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No Will Probate

When someone passes away without having a valid will, their estate will be distributed according to the rules of intestacy. Find out more in our guide.

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What are Intestacy Rules?

When someone passes away without leaving a Will, it is said they died ‘intestate.’ This means administering their assets and belongings passes under the rules of intestacy.

Dealing with a person’s assets is more challenging if there isn’t a Will and will take longer to manage. But with advice from an expert legal professional, the process doesn’t have to be as daunting as you may think.

Who Inherits if there is no Will?

The responsibility for administering the estate will fall to the next of kin or closest living family member. This individual is the same person entitled to benefit from the Will according to intestacy rules. They must apply for Letters of Administration to take control of the deceased’s assets.

Only married or civil partners and some close family members can inherit a person’s estate under the rules of intestacy.

Children will inherit the whole estate only if there is no surviving married or civil partner.  The estate will be shared between the children equally. If the deceased is survived by a spouse or civil partner, their children will only inherit part of the estate if it is over a certain value.

Intestacy Rules

It should be noted that it is not only people who die without writing a Will who leave their beneficiaries feeling uncertain about how to proceed. There are several situations in which the Rules of Intestacy apply:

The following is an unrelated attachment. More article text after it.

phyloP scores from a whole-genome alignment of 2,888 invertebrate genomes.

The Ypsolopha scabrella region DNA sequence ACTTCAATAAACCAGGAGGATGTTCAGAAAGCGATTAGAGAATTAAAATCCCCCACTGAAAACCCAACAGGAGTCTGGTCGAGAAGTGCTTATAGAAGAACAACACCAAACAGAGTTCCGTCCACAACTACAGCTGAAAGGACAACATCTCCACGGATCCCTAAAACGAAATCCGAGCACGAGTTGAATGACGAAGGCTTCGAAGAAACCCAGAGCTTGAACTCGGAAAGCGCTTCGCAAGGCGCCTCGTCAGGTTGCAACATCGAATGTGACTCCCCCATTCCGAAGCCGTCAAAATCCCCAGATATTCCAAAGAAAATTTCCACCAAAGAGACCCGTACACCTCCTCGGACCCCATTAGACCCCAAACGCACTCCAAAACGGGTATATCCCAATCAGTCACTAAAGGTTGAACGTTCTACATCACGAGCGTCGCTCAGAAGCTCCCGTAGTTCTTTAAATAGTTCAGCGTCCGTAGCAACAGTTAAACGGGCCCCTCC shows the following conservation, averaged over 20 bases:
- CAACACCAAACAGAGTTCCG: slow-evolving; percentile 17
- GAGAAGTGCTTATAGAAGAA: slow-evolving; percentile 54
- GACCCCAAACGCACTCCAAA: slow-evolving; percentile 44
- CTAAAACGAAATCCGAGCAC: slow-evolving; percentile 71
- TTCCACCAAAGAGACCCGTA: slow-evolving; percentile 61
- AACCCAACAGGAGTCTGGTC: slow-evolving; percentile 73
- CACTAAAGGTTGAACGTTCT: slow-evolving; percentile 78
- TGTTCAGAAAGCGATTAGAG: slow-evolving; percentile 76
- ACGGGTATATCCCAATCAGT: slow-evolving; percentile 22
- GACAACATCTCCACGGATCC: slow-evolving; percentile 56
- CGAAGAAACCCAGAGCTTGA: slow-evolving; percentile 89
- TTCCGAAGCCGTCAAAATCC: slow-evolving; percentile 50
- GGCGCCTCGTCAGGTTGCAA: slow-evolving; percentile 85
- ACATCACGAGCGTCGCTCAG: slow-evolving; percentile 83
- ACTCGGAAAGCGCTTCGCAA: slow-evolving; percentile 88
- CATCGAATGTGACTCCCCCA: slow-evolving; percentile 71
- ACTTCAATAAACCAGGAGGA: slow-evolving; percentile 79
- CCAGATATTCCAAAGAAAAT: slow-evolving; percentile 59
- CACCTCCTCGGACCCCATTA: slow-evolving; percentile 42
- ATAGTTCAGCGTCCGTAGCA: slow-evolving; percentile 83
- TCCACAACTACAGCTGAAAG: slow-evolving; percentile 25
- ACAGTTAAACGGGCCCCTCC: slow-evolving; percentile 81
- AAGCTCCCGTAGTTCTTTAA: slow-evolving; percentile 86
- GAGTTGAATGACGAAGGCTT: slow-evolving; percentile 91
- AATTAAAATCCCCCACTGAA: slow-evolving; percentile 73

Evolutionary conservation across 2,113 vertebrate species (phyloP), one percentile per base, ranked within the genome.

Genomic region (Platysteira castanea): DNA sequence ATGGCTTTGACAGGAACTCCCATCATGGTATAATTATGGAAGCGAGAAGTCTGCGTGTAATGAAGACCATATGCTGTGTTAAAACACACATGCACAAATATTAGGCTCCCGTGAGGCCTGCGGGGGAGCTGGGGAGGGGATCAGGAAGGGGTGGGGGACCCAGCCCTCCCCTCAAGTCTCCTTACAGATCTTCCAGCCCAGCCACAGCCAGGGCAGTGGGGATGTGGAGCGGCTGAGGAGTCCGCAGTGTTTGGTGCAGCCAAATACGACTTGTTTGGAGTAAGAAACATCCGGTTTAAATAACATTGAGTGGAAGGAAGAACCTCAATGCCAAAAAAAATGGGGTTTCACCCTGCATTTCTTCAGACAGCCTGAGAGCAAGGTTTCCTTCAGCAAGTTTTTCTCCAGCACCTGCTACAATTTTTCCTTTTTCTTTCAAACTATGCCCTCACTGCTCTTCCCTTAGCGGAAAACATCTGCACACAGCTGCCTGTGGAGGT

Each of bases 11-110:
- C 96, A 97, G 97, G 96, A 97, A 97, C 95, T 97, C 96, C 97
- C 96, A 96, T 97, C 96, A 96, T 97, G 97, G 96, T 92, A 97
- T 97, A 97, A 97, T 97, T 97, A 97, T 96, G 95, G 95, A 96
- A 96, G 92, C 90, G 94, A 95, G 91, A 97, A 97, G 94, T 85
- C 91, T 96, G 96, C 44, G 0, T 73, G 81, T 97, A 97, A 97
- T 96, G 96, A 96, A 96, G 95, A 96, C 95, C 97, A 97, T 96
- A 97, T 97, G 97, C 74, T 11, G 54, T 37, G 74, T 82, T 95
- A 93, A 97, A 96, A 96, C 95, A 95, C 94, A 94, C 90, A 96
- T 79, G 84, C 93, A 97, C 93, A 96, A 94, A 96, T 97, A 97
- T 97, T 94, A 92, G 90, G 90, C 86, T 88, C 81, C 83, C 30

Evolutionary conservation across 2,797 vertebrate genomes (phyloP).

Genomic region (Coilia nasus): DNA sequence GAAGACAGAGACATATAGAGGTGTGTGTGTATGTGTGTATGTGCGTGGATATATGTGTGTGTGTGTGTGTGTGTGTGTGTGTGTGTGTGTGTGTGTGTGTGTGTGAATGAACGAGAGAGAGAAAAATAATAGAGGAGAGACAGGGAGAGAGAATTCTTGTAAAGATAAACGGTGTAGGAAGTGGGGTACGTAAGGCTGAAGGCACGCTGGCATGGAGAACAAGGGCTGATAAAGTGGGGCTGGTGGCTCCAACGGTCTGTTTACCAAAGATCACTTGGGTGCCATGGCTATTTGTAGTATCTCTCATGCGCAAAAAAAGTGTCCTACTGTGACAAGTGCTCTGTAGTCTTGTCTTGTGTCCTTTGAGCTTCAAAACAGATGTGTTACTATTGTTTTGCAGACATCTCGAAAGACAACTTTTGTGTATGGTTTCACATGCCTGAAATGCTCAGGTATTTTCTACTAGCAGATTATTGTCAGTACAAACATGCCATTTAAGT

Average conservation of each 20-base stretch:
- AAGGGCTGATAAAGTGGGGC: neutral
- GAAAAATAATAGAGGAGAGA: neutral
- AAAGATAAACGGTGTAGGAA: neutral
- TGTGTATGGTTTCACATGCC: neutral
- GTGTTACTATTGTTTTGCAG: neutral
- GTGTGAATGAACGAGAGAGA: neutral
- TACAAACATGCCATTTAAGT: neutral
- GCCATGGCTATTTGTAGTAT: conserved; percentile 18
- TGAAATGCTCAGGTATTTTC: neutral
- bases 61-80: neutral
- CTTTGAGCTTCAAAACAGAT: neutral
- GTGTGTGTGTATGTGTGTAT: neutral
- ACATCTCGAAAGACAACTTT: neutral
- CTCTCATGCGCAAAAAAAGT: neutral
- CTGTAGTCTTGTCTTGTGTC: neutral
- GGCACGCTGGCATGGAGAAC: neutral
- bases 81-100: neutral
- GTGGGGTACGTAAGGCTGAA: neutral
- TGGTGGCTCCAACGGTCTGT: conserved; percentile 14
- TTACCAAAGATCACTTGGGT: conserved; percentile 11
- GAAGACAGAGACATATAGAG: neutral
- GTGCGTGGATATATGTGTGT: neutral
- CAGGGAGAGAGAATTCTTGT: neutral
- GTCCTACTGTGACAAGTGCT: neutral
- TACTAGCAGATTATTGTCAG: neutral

• The deceased wrote a Will that cannot be found
  • The deceased left a Will found to be not legally enforceable, i.e. not properly witnessed when signed
  • The deceased died after the beneficiaries
  • The deceased and the beneficiaries died at the same time
  • The testator revoked the Will


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Who can Apply for Probate in Cases of Intestacy?

In the event of intestacy, the next of kin must administer any assets. There is a priority for next of kin under UK law, which is as follows:

  1. Spouse/registered civil partner
  2. Children (biological and adopted)
  3. Grandchildren
  4. Parents
  5. Siblings
  6. Nephews/nieces
  7. Half-siblings
  8. Children of half-siblings
  9. Grandparents
  10. Aunts/uncles
  11. Cousins
  12. Half-aunts and uncles
  13. Children of half-aunts and uncles

What is Partial Intestacy?

A partial intestacy occurs when the deceased has left a Will, but the Will does not address all of their assets. For instance, the Will may distribute various assets to several beneficiaries in different proportions. If one of these beneficiaries dies before the testator and the Will does not specify an alternative beneficiary for their share, that share becomes subject to intestacy, as there is no direction on who should inherit in this situation.

In such cases, the rest of the Will remains valid, and the distribution of the remaining assets proceeds according to the specified terms of the Will.

Applying for Probate when there is no Will

When there is no Will, the process differs slightly from obtaining a Grant of Probate. Instead, you will apply for a document known as a Grant of Letters of Administration. This document serves a similar purpose, granting the authority to manage the estate.

The Intestacy Rules specify who is eligible to administer the estate—typically, this responsibility falls to the deceased's spouse, civil partner, or child. For more detailed information on this process, please refer to our dedicated page on Letters of Administration.

Dealing with matters of probate can be challenging in the case where no Will has been left. If you are unsure about the process, our Probate Solicitors are here to help.

Call us today for an initial no-obligation call, or click here for a callback. We also have meeting facilities in North Wales for Family Law Clients.